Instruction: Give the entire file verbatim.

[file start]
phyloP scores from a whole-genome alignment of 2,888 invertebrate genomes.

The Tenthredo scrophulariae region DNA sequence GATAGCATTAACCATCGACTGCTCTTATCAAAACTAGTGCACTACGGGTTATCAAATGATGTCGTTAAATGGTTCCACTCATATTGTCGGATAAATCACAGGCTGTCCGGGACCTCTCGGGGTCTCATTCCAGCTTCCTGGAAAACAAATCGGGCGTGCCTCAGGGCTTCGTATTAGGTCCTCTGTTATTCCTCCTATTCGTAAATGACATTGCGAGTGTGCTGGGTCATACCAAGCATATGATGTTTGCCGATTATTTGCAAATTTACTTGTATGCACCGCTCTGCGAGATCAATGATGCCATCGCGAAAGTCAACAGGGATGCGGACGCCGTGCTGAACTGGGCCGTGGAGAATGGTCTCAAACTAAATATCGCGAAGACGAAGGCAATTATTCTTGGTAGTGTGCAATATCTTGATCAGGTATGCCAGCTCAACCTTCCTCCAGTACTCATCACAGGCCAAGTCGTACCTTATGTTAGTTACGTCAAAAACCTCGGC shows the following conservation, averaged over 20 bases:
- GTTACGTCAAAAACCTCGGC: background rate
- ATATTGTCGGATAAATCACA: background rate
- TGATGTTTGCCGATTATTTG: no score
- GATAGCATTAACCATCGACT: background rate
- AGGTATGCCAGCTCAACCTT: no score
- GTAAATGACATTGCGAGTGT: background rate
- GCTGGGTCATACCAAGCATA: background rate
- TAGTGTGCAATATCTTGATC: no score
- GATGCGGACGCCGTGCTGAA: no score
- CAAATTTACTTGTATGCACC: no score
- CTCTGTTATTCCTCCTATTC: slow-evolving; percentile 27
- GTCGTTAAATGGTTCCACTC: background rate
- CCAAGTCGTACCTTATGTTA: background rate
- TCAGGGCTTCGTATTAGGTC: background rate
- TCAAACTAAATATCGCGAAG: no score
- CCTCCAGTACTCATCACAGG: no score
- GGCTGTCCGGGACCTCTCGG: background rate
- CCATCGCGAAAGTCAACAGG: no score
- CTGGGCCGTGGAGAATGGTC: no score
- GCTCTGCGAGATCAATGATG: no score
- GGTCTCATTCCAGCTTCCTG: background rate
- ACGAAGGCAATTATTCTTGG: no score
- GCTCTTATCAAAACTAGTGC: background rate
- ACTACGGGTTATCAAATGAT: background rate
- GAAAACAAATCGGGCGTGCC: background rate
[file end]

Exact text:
phyloP scores from a whole-genome alignment of 2,888 invertebrate genomes.

The Tenthredo scrophulariae region DNA sequence GATAGCATTAACCATCGACTGCTCTTATCAAAACTAGTGCACTACGGGTTATCAAATGATGTCGTTAAATGGTTCCACTCATATTGTCGGATAAATCACAGGCTGTCCGGGACCTCTCGGGGTCTCATTCCAGCTTCCTGGAAAACAAATCGGGCGTGCCTCAGGGCTTCGTATTAGGTCCTCTGTTATTCCTCCTATTCGTAAATGACATTGCGAGTGTGCTGGGTCATACCAAGCATATGATGTTTGCCGATTATTTGCAAATTTACTTGTATGCACCGCTCTGCGAGATCAATGATGCCATCGCGAAAGTCAACAGGGATGCGGACGCCGTGCTGAACTGGGCCGTGGAGAATGGTCTCAAACTAAATATCGCGAAGACGAAGGCAATTATTCTTGGTAGTGTGCAATATCTTGATCAGGTATGCCAGCTCAACCTTCCTCCAGTACTCATCACAGGCCAAGTCGTACCTTATGTTAGTTACGTCAAAAACCTCGGC shows the following conservation, averaged over 20 bases:
- GTTACGTCAAAAACCTCGGC: background rate
- ATATTGTCGGATAAATCACA: background rate
- TGATGTTTGCCGATTATTTG: no score
- GATAGCATTAACCATCGACT: background rate
- AGGTATGCCAGCTCAACCTT: no score
- GTAAATGACATTGCGAGTGT: background rate
- GCTGGGTCATACCAAGCATA: background rate
- TAGTGTGCAATATCTTGATC: no score
- GATGCGGACGCCGTGCTGAA: no score
- CAAATTTACTTGTATGCACC: no score
- CTCTGTTATTCCTCCTATTC: slow-evolving; percentile 27
- GTCGTTAAATGGTTCCACTC: background rate
- CCAAGTCGTACCTTATGTTA: background rate
- TCAGGGCTTCGTATTAGGTC: background rate
- TCAAACTAAATATCGCGAAG: no score
- CCTCCAGTACTCATCACAGG: no score
- GGCTGTCCGGGACCTCTCGG: background rate
- CCATCGCGAAAGTCAACAGG: no score
- CTGGGCCGTGGAGAATGGTC: no score
- GCTCTGCGAGATCAATGATG: no score
- GGTCTCATTCCAGCTTCCTG: background rate
- ACGAAGGCAATTATTCTTGG: no score
- GCTCTTATCAAAACTAGTGC: background rate
- ACTACGGGTTATCAAATGAT: background rate
- GAAAACAAATCGGGCGTGCC: background rate